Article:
Diatom of the month – March 2016: Mastogloia calcarea

by Luca Marazzi*

‘Who’ is it and where does it live?
This diatom is a symmetric biraphid species, i.e. it has a raphe on either valve allowing it to move sliding on substrata. Mastogloia calcarea was ‘discovered’ / described by Sylvia Lee during her PhD research at Evelyn Gaiser’s lab at FIU; it is similar to M. smithii and M. lacustris, common freshwater species in this predominantly marine genus. This new species typically lives in karstic wetlands of the Caribbean region (Mexico, Jamaica and Belize) and in the Florida Everglades, as compared to the temperate zones where M. smithii and M. lacustris live and are found1.
     
                            

 Mastogloia calcarea in valve (top) and girdle (bottom) view (http://westerndiatoms.colorado.edu/)1; scalebar = 10 µm.


                                            Original drawing of Mastogloia smithii labeled 341 and 341 β (source: Smith 1856)2.

Why are we studying it?
Describing new species is obviously not just a hobby performed by detail-loving biologists, but an essential way to discover which organisms are where and why, given their size, shape, intra- and extra-cellular features, motility or lack thereof, and so on. Taxonomic investigations lead to the peer-reviewed establishment of new genera, species, varieties via gradual time-consuming steps. Slate & Stevenson (2007)3 and Gaiser et al. (2010)4, prepared the ground for the discovery of two new diatom species in the Everglades by highlighting different morphology and ecology of two types of Mastogloia. In the end, Sylvia Lee described M. pseudosmithii alongside M. calcarea during her PhD with Evelyn Gaiser. The former differs in morphology and ecology from this month’s diatom, that instead prefers brackish (slightly salty) waters with higher phosphorus - coming from seawater - and lower pH (due to higher peat accumulation)1; whereas M. calcarea, a structural engineer and keystone species (like cyanobacteria)3, is best adapted to the lower phosphorus and higher pH conditions of the cohesive mats located in the inland Everglades.

What can you do?
As we have learned, there are diatoms loving the freshwater they find in sawgrass-dominated areas of the Everglades, and those preferring brackish waters towards the ecological interface (ecotone) where the mangroves are creeping-in. With sea levels undoubtedly rising before our (either worried or indifferent) eyes, saltwater is invading our (beloved or too-swampy-and-mosquito-ridden-to-go-to) wetland’s freshwater areas from a higher level, creating what FIU’s SERC director Todd Crowl called ‘a pressure problem’ in a recent TED talk. So here is what every (soon to be or already) concerned citizen or visitor can do: explore the Everglades tomorrow or next week or next month -alone, with your partner and/or kids! You can do it on foot, by canoe or kayak, by airboat and overnight - you can even go on a full moon bike ride in Shark River Valley!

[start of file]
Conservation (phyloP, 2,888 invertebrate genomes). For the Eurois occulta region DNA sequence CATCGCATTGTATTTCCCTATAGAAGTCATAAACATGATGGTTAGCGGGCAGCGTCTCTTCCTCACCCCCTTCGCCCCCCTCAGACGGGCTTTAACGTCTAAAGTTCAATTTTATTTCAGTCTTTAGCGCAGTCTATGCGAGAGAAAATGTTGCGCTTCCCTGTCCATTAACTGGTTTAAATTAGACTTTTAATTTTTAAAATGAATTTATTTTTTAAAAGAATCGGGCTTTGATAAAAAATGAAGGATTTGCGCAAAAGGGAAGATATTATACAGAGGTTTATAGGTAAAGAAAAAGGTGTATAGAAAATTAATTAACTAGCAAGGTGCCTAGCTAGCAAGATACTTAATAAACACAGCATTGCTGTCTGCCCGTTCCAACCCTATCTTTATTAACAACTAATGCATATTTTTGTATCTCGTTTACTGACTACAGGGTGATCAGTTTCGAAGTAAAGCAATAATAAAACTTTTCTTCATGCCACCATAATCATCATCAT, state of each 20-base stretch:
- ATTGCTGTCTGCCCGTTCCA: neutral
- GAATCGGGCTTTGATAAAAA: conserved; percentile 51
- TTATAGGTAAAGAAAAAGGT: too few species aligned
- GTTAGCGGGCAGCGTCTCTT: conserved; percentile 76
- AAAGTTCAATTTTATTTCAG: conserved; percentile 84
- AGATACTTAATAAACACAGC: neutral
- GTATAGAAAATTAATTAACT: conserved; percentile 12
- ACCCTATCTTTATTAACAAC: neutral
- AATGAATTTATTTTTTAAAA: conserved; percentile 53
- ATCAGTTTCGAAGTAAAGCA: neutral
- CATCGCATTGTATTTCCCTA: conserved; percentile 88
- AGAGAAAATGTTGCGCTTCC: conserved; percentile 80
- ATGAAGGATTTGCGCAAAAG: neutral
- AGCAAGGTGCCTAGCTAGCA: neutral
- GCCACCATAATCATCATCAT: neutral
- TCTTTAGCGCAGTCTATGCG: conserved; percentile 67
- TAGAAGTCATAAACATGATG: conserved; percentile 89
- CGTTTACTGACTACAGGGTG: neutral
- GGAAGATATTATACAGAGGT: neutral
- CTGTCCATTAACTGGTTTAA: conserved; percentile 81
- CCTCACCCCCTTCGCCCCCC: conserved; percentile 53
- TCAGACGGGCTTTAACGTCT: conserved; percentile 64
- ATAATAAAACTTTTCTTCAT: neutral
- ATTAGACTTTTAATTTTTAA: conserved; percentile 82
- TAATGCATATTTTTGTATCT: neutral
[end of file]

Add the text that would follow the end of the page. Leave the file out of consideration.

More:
Abundant periphyton mats likely containing this diatom, where the mangroves meet the sawgrass in lower Shark River Slough (Photo by Stephen Davis – 26 June 2014).        


This will help you understand why we study plants, animals, and even tiny glassed-celled algae called diatoms: they are our witnesses of the fast rise of sea level that is transforming marshes into brackish water ponds, and will flood large parts of Miami and South Florida sooner than we thought. And there is no time to waste to find the solutions to cut the heat-trapping gas emissions that warm the planet, and thus thermally expand the oceans’ volume and further increase sea level by glaciers’ and icesheets’ melting. Everyone can do their small part, for example following simple steps to cut our carbon footprint; these choices / actions can, like a drop in the ocean, slow down climatic changes and create a new more sustainable world, for real!


* Postdoctoral Associate in Dr. Evelyn Gaiser's lab at Florida International University.

1. Lee S.S., Gaiser E.E., Van de vijver B., Edlund M.B. & Spaulding S.A. 2014. Morphology and typification of Mastogloia smithii and M. lacustris, with descriptions of two new species from the Florida Everglades and the Caribbean region. Diatom Research 29: 325– 350.
2. Smith W. 1856. Synopsis of the British Diatomaceae. Volume 2. J. Van Voorst, London. 107 pp.
    marsh. Diatom Research 22: 355–386.
4. Gaiser E.E., La Hée J.M., Tobias F.A.C. & Wachnicka A.H. 2010. Mastogloia smithii var. lacustris Grun.: A
    Sciences of Philadelphia 160: 99–112.

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